1.  Where can I buy MCF Self-Drilling Screws?

You can contact us directly to procure products or through our authorised dealers (We are in the process of appointing dealers. Please contact us in case you are interested in taking dealership in your area)

Email: microcoldforgesales@gmail.com

WhatsApp: +91 63610 68235

 

2.  Where is MCF Located?

Peenya Industrial Estate, Bangalore

 

3.  What is the MCF mark on the head of a screw?

The headmark represents the name of the manufacturer. This is the organisation that accepts the responsibility that the fastener meets specified requirements. The mark MCF (standing for Micro Coldforge) is the manufacturer’s mark.

 

4.  How to read the part number of a self-drilling screw?

#12

14

X

25

Fastener Gauge

 

Threads per inch

 

Fastener length in mm


5. 
What are the design features of MCF Self Drilling Screw?

a)  MCF fasteners are designed to give maximum holding power.

b)  Drill point designed to drill/tap in structural & mild steel with less effort.

c)  Drill point is designed in a similar fashion as high speed drill bits.

d)  Non walking drill point for quality installation.

 

f)    Threading designed to provide smooth tapping with less effort.

g)  Thread design maximises pull-out performance and minimises backout.

 

6.  Which is the best suited material for self-drilling screws?

AISI / SAE 1022. At MCF we use only SAE 1022 material to manufacture our self drilling screws.

 

7.  What are the various applications of a self-drilling screw?

– Ideal for medium to light duty purpose.

 – Ideal to stitch roof deck.

 – Ideal to stitch wall panel sidelaps.

 – Ideal for use with steel sections and angles.

 – Ideal to use with pipe frame constructions.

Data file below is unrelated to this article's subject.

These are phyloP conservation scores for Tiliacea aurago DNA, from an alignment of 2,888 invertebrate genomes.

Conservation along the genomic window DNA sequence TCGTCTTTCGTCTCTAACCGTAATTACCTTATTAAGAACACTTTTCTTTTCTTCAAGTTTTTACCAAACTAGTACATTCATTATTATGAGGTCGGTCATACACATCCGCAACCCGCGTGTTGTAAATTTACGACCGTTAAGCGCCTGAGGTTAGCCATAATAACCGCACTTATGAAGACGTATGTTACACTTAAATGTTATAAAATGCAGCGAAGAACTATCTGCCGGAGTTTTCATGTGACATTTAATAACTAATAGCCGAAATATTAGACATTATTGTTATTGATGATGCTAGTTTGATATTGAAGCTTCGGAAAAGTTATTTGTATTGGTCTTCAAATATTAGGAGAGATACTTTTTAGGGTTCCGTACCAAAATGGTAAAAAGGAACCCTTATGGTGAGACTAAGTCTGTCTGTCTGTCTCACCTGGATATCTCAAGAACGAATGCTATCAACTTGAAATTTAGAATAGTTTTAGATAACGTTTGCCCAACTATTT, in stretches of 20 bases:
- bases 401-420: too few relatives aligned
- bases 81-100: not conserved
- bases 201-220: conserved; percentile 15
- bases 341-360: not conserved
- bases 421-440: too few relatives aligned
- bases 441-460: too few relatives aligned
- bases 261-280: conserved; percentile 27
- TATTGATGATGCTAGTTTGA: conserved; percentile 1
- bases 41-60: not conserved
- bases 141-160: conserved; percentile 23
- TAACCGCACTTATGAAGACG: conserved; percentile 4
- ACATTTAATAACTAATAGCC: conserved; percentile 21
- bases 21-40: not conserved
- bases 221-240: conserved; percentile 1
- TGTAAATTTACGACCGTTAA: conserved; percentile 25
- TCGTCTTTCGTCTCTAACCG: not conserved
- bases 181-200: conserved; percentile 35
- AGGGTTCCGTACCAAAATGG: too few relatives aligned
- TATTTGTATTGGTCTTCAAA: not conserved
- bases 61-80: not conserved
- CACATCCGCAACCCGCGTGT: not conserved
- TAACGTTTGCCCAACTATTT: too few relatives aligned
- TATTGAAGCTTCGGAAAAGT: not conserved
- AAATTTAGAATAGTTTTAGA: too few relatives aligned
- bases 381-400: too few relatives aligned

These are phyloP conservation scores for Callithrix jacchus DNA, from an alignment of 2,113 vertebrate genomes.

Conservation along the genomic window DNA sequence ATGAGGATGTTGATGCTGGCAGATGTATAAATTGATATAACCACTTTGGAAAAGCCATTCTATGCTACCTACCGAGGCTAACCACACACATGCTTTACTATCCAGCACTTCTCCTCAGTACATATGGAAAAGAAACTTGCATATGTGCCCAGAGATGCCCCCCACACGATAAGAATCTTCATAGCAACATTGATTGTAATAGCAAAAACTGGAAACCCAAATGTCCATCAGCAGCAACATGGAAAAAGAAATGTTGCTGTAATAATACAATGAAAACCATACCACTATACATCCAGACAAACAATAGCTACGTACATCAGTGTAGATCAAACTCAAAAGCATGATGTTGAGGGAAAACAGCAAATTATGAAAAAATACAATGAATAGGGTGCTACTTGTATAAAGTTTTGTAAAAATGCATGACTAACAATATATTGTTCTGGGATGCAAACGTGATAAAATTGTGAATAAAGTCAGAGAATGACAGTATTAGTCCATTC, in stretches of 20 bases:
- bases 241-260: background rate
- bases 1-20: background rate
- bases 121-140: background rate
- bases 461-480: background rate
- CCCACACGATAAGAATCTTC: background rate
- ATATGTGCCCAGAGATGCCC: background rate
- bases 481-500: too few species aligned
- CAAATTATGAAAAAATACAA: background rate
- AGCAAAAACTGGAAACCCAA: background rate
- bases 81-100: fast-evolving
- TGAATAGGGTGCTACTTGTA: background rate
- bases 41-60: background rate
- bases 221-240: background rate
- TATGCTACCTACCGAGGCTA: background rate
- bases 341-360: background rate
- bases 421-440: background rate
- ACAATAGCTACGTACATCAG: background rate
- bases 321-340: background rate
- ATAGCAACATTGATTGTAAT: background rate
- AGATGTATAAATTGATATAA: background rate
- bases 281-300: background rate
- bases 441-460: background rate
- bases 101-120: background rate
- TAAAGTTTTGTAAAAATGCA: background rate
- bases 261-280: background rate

8.  Which type of Washer is used in MCF Self -drilling screws? What is the benefit?

MCF Self-Drilling screws use EPDM Washer ONLY. EPDM has resistance to UV exposure, ozone, ageing, weathering, and many chemicals. It is great for outdoor applications. EPDM has stability in high and low temperatures’ and therefore can be used in an environment where temperatures range from -300C to 1500C.

 

9.  Is Micro Coldforge ISO Certified?

Yes.  Micro Coldforge is ISO 9001 certified since 2002. Currently we are an ISO 9001:2015 certified organisation. As a manufacturer, we have always taken great care about ourvarious processes and ensured that we conform to quality standards. 

 

10.      What equipment is needed to install a self drilling screw?

a)  Suitable socket

b)  High speed drilling machine

 

11.      What are screws?

Screws are threaded fasteners that hold themselves in materials once installed.

 

12.      What are the ridges on a screw called?

The ridges on a screw are called threading

 

13.      Howare fasteners classified?:

a)    Threaded e.g. nuts, bolts, screws and studs; and

b)   Non threaded e.g. nails, rivets, pins and washers.

 

14.      What is the difference between a self tapping screw and self-drilling screw?

   a)  A Self-Tapping Screw can be referred to as simply a Tapping Screw. Whichever name is used, these names are for screws that form mating threads (“tapping” the threads) in a pre-drilled hole in the substrate into which they are driven.

   b)  A Self-Drilling Screw is a Self-Tapping Screw with the added feature of a drill point. The drill point looks a lot like the point of a drill. It will drill a hole and form the mating threads in one operation.

 

15.      Why are there so many kinds of screws?

Each type of screw is engineered to work in a specific material or application, in addition there are alternative head, drive, and point styles that may be practical or aesthetic. The number of screw possibilities is exponentially endless.

 

16.      Are screws and bolts the same?

No, screws have a sharp point and hold themselves in the installation material. Bolts require a tapped hole for installation or a nut to hold the bolt to the material. However, “Screw” and “bolt” are terms often swapped interchangeably in the industry.